Retired Navy captain and Purcellville resident Hung Cao on Saturday won the Republican Party nod to run against Rep. Jennifer Wexton (D-VA-10) for the 10th Congressional District seat in November.
Cao won by an 18-point margin on a ranked-choice distributed caucus ballot from among 11 candidates. The victory came in the ninth round of balloting, when he achieved 52.8% of the 15,174 votes cast. Prince William County Supervisor Jeanine Lawson finished second followed by Brandon Michon.
“I’m honored to have earned the Republican nomination. Last year, Virginians sent a clear message when they elected Governor Youngkin to lead our state in Richmond, and now, we are ready to send another message by electing a common-sense conservative outsider to represent this district in Washington,” Cao stated. “The Biden-Wexton agenda has failed our district in more ways than one, and it’s time we hold them accountable for the record crime rates, out-of-control inflation, botched foreign policy, and indoctrination of our children in the classroom.”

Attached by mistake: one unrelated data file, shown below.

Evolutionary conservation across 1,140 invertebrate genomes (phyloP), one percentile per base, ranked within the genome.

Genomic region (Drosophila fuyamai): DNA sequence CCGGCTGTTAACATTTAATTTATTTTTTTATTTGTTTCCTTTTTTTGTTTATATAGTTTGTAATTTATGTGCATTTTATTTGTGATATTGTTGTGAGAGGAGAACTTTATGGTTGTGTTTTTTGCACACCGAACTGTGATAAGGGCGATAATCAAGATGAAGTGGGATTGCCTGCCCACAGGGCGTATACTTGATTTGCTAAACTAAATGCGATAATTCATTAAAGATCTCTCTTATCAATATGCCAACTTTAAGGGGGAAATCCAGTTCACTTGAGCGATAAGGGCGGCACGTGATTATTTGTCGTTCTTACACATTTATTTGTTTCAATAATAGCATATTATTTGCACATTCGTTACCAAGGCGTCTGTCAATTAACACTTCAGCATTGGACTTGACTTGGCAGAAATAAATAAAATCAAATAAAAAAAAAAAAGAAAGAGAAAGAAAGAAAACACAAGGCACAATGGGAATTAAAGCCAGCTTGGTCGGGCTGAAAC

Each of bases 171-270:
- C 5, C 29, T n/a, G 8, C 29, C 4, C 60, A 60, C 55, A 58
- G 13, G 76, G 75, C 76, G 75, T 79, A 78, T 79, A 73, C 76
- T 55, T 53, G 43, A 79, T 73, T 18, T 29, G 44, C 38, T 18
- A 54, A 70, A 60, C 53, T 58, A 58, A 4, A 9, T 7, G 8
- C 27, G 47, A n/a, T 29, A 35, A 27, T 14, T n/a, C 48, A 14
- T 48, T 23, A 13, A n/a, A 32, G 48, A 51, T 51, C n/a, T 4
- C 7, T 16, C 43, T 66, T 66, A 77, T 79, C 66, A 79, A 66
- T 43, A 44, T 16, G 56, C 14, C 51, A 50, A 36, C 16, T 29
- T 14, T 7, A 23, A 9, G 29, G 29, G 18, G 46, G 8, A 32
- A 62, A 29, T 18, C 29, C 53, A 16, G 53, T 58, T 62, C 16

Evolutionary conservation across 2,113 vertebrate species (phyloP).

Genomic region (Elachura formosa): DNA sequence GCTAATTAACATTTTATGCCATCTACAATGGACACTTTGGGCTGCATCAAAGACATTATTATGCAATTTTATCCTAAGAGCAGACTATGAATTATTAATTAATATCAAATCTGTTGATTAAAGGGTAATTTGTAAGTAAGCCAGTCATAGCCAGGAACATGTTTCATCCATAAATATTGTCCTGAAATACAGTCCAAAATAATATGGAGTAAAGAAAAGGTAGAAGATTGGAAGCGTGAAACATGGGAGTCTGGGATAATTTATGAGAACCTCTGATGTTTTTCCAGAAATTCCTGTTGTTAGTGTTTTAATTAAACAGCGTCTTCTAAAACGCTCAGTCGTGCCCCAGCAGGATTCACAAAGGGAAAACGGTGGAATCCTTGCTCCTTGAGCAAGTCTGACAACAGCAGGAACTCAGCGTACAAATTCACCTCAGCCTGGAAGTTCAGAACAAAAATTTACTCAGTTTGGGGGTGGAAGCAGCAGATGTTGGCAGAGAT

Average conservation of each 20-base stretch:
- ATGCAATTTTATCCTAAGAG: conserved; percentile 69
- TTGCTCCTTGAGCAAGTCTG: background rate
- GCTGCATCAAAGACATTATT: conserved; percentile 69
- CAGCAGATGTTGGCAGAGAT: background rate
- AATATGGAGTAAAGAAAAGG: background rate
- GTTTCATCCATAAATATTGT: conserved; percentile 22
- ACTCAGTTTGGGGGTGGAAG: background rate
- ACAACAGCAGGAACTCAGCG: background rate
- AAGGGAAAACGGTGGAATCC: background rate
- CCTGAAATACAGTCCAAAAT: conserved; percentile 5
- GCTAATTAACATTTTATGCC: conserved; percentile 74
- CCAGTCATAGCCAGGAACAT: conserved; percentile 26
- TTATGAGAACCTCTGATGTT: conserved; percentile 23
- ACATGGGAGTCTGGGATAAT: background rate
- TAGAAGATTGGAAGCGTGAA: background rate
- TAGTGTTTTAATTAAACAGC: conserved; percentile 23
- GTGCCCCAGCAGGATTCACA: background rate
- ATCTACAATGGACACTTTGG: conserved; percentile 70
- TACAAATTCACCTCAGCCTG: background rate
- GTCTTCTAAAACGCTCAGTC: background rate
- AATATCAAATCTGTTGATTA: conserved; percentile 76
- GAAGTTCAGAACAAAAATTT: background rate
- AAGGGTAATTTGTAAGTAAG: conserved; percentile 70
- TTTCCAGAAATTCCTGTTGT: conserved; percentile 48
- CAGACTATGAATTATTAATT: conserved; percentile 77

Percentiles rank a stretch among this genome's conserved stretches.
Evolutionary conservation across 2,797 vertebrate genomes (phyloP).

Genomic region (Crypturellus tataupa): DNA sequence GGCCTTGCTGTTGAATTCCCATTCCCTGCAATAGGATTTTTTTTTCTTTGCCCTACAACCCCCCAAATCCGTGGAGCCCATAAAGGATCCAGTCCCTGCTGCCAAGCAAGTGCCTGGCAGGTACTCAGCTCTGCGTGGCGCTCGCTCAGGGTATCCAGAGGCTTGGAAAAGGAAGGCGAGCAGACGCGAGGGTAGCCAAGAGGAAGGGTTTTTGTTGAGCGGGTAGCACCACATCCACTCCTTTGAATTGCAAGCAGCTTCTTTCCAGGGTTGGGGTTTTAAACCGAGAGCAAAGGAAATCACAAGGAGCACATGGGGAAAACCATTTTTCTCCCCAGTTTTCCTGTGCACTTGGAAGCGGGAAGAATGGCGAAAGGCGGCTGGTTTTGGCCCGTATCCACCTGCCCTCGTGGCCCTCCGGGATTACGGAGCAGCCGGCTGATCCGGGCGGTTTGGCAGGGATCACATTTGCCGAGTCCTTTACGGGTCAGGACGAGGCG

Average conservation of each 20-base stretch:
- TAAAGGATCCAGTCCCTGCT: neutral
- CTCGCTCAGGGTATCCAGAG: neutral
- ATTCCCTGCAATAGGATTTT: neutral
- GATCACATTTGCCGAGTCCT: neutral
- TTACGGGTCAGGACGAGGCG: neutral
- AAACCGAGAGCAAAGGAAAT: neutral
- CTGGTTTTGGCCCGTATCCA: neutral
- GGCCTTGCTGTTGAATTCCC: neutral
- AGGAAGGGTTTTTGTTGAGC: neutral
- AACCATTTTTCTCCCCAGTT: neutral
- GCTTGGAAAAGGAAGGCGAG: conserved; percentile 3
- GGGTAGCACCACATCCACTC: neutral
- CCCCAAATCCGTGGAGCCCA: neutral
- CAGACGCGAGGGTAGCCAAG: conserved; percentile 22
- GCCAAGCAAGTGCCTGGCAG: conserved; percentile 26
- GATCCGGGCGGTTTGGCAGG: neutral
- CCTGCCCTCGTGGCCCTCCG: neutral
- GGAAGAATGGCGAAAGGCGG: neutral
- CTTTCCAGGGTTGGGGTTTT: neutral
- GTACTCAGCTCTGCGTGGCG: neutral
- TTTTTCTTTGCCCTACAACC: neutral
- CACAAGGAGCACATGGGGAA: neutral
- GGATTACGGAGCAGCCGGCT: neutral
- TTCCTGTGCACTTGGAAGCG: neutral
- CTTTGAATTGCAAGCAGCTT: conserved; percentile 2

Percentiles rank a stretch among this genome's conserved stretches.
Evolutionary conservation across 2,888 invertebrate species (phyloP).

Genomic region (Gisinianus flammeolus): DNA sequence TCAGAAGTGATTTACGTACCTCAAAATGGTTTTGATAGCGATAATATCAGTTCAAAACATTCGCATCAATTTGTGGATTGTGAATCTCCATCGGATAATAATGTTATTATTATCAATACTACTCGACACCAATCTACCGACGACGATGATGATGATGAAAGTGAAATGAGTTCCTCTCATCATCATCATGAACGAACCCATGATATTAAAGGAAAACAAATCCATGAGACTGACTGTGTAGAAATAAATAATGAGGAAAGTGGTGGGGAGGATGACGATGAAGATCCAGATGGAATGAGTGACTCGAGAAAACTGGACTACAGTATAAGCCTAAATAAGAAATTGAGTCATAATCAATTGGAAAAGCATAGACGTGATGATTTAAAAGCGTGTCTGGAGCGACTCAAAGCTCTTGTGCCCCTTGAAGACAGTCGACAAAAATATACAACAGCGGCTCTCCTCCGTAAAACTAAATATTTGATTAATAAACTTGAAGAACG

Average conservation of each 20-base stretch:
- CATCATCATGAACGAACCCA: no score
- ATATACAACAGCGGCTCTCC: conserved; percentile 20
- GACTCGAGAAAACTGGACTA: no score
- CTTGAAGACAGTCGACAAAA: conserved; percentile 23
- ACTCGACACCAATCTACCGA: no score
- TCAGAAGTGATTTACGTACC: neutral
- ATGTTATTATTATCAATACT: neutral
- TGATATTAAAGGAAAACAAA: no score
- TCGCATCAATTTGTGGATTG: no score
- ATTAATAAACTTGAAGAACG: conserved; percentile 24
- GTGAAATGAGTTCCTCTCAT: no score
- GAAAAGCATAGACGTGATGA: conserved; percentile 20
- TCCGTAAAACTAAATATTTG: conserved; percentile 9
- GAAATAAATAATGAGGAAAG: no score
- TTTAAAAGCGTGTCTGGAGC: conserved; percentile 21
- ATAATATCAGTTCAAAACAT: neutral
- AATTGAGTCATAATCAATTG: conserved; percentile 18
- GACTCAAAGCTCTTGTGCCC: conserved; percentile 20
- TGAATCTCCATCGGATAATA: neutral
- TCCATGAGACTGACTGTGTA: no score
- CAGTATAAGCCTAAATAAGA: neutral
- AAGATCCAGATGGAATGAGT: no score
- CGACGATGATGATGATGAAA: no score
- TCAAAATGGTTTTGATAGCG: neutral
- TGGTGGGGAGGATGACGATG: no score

Cao is a combat veteran of Iraq, Afghanistan and Somalia, and as a child his family fled Vietnam as refugees.
“I’ve spent my career in public service working to improve the lives of the children and families in our community, and I am excited to continue sharing my record of bipartisan success delivering for my constituents throughout this reelection campaign,” Wexton stated after the primary. “I’ve fought hard during my time in Congress to help families and small businesses weather the COVID crisis, enact legislation to create good-paying jobs by rebuilding our infrastructure, deliver key federal investments for our district through my role on the Appropriations Committee, author bills to support victims of abuse and domestic violence, and hold the Chinese government accountable for their human rights atrocities.”
The next election will be the first in the new 10th district, redrawn after the 2020 Census. Instead of reaching east and west, the district now reaches from Loudoun south through Fauquier and Rappahannock counties, Manassas, Manassas Park, much of Prince William County and a part of southwestern Fairfax County.